So, just how ridiculous has parking become around UK campus? The answer to this question is easily found by taking a moment to browse the UK Transportation Services web site ( There is a dizzying array of permits for UK students (residential permits, commuter permits, periphery permits, remote permits, off-peak permits) and UK employees (reserved parking, core parking, intermediate parking, periphery parking). There are carpool permits, construction permits, vendor permits, etc. Permits, permits, permits. None of them are cheap and most come with various restrictions and eligibility requirements.

Parking around UK campus is simply an issue of supply and demand. The UK Transportation Master Plan published in 2015 detailed an ever-widening gap between the demand for parking and the supply of parking around campus (see Figure 01). Note the University’s comment below the chart: “The solution entails efforts on the supply and demand sides (but reducing demand is much less expensive) .“ One can read between the lines and see that UK would much rather take actions to discourage you and your vehicle from driving & parking on campus than spending money to accommodate you and your vehicle. The disparity between supply and demand as documented by the UK Transportation Master Plan is absolutely stunning (see Figure 02).

University of Kentucky Parking - Supply vs Demand

Figure 01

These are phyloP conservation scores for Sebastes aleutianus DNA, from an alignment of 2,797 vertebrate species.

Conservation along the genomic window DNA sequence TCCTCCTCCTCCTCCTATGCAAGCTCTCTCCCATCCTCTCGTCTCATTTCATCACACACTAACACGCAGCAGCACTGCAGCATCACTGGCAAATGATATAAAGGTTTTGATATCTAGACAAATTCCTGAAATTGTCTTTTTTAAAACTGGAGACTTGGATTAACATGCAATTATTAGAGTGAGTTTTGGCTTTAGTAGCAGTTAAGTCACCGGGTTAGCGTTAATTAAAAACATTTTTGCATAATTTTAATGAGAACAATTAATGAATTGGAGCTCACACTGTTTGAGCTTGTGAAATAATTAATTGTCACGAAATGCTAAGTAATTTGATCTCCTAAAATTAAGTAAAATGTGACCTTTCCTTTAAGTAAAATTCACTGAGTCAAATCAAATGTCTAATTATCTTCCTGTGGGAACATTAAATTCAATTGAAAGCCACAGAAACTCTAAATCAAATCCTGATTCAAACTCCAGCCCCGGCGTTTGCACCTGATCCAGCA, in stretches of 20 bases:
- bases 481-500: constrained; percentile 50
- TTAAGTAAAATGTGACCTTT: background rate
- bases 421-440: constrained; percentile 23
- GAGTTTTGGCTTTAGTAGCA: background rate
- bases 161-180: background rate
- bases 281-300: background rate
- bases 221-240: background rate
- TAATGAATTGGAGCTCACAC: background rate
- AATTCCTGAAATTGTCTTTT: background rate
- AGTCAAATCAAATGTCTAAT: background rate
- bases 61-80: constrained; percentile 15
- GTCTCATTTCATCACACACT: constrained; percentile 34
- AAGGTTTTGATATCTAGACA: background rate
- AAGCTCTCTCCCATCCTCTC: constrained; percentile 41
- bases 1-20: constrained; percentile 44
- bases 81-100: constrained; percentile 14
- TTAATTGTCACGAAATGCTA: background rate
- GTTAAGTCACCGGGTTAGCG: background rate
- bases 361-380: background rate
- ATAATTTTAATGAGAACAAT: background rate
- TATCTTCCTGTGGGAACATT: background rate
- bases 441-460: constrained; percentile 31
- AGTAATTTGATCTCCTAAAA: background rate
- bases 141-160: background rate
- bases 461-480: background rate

University of Kentucky Enrollment & Employment

Figure 02

For a geographic breakdown of UK’s total parking capacity and where the parking spots are relative to students in classrooms and employees at work see the figures following figures:

University of Kentucky Students in Classrooms

Figure 03

University of Kentucky Employee Population

Figure 04

University of Kentucky Employee Parking

Figure 05

University of Kentucky Total Parking Capacity

Figure 06

Parking has grown so bad around UK campus that Transportation Services launched a “Cash Out” program that gives up to 200 employees $200 / year (some incentive, huh?) to not drive their vehicles to campus. Participants must sign a car-free commitment that will prohibit them from purchasing a vehicle-parking permit for one year. Participants may still purchase a limited number of scratch-off permits for occasions when they must bring a motor vehicle to campus. Cash outs are awarded with the goal of removing motor vehicles from campus. With such woefully inadequate parking available around campus, is it any wonder that UK does NOT want you and your vehicle on its turf?

The bottom line is this—when it comes to parking around UK, you are going either have to shell out BIG dollars for a spot somewhat close to where you need to be or you are going to be stuck parking in the K-lot a long, LONG way from where you want to be and then waiting, hoping, and praying for an on-time bus. Maybe UK should sell the naming rights of this lot to Kroger and reap more of those corporate dollars? The Kroger lot—has a nice “cha-ching” $$$ ring to it, huh?